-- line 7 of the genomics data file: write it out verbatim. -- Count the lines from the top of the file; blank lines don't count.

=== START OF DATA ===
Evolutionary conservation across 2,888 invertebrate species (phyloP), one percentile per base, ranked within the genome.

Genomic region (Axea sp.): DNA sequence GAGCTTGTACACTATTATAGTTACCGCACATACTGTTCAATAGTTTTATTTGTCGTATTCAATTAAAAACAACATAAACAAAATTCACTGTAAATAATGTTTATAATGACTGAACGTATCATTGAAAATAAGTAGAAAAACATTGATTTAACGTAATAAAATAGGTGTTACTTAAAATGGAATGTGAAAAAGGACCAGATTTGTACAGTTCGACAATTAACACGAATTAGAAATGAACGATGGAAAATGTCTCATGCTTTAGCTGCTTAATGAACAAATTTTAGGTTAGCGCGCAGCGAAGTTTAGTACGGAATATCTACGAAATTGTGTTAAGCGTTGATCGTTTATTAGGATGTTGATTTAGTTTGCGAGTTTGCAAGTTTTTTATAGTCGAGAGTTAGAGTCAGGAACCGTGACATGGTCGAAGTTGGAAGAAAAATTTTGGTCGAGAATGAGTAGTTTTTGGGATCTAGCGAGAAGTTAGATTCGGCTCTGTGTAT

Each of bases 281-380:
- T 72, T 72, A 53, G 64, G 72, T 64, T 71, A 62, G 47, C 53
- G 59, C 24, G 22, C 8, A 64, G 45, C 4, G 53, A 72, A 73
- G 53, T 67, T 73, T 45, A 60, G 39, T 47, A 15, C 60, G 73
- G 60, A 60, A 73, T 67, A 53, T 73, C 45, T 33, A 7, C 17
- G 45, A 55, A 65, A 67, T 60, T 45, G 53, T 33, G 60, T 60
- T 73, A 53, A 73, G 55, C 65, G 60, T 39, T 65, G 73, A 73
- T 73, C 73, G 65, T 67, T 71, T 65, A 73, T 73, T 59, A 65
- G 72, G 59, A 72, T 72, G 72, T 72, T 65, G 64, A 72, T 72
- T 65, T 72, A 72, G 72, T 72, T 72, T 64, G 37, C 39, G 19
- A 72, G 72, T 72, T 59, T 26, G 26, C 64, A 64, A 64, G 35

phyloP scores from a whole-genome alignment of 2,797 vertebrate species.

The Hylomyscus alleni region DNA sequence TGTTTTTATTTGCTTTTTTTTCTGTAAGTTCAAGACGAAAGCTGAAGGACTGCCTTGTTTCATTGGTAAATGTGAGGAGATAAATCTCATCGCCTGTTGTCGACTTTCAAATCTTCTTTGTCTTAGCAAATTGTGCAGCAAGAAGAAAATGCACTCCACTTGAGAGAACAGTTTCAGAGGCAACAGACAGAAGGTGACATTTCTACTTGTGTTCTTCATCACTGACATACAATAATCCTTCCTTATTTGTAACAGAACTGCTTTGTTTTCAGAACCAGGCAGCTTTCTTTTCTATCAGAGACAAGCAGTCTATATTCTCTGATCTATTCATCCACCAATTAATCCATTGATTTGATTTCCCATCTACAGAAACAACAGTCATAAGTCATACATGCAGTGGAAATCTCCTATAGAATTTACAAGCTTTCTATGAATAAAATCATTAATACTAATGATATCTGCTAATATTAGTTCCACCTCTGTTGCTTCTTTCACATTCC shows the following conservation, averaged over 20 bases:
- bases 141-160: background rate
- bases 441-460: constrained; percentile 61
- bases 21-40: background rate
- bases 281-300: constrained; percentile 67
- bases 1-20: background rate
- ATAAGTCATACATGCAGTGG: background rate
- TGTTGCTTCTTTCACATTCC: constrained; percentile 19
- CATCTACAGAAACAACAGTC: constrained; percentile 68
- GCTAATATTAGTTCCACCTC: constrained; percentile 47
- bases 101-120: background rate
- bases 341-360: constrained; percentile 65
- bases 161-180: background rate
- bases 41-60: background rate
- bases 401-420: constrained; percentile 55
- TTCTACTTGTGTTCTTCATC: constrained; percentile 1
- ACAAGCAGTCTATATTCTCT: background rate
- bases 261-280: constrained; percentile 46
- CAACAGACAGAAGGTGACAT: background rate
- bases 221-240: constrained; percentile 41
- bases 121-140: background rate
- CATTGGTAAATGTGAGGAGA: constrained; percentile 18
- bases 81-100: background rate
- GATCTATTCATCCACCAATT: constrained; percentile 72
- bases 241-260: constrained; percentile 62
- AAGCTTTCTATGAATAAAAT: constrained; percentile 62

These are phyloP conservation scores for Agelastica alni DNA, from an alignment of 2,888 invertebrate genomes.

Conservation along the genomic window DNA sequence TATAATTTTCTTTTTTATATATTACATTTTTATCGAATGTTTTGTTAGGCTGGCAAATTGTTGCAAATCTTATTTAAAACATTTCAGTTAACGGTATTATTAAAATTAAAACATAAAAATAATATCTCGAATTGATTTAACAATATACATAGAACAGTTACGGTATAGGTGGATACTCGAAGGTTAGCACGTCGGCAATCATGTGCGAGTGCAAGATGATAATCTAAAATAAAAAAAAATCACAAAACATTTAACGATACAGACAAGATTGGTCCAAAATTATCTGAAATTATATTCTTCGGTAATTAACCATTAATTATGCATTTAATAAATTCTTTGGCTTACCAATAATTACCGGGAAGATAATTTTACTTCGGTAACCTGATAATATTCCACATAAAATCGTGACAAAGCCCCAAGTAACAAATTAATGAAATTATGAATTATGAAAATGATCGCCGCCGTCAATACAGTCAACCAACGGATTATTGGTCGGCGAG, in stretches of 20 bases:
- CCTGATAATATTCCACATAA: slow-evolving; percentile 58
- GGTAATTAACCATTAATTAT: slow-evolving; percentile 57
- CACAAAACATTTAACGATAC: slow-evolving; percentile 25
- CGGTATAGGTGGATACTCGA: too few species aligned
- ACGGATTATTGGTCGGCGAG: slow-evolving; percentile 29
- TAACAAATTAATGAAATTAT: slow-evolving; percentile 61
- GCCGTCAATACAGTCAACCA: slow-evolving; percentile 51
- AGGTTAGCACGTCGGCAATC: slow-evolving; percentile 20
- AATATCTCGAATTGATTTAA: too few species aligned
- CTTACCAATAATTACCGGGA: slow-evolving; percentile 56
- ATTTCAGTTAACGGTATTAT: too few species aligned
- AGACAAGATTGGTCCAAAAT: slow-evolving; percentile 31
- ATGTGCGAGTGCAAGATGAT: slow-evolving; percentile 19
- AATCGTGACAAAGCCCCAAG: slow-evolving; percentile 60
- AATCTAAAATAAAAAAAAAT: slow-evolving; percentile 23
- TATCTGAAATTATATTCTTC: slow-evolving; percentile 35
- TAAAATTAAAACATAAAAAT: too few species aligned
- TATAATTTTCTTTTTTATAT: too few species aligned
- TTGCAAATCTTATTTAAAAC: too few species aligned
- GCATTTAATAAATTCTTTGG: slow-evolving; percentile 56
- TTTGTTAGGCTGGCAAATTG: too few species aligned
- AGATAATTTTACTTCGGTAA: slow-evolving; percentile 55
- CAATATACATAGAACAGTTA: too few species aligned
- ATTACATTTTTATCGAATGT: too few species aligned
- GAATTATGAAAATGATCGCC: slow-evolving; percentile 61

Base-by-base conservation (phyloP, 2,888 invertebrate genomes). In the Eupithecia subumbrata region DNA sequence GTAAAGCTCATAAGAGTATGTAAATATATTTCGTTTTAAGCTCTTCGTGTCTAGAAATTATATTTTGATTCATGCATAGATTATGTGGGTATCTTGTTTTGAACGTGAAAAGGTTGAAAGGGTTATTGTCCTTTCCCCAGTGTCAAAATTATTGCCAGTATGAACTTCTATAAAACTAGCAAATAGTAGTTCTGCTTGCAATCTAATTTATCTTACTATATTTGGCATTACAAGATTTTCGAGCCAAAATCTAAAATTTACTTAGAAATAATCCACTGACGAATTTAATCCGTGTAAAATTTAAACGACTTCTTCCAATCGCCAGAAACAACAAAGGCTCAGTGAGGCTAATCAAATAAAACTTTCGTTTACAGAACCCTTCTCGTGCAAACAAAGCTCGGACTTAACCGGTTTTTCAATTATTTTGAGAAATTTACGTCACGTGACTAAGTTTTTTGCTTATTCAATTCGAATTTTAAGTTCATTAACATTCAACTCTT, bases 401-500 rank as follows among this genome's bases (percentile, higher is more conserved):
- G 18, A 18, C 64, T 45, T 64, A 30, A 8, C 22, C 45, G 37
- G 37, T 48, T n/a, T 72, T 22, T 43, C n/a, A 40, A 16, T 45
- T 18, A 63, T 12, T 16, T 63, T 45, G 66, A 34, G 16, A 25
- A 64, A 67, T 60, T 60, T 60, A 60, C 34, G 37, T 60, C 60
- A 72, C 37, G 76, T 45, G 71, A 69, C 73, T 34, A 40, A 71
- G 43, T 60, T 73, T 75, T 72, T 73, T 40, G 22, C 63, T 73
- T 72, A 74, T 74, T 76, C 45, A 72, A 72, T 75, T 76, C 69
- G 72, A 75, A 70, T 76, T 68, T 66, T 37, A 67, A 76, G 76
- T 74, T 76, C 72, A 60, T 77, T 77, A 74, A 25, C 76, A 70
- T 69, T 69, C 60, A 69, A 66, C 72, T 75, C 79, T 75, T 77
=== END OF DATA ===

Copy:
- G 60, A 60, A 73, T 67, A 53, T 73, C 45, T 33, A 7, C 17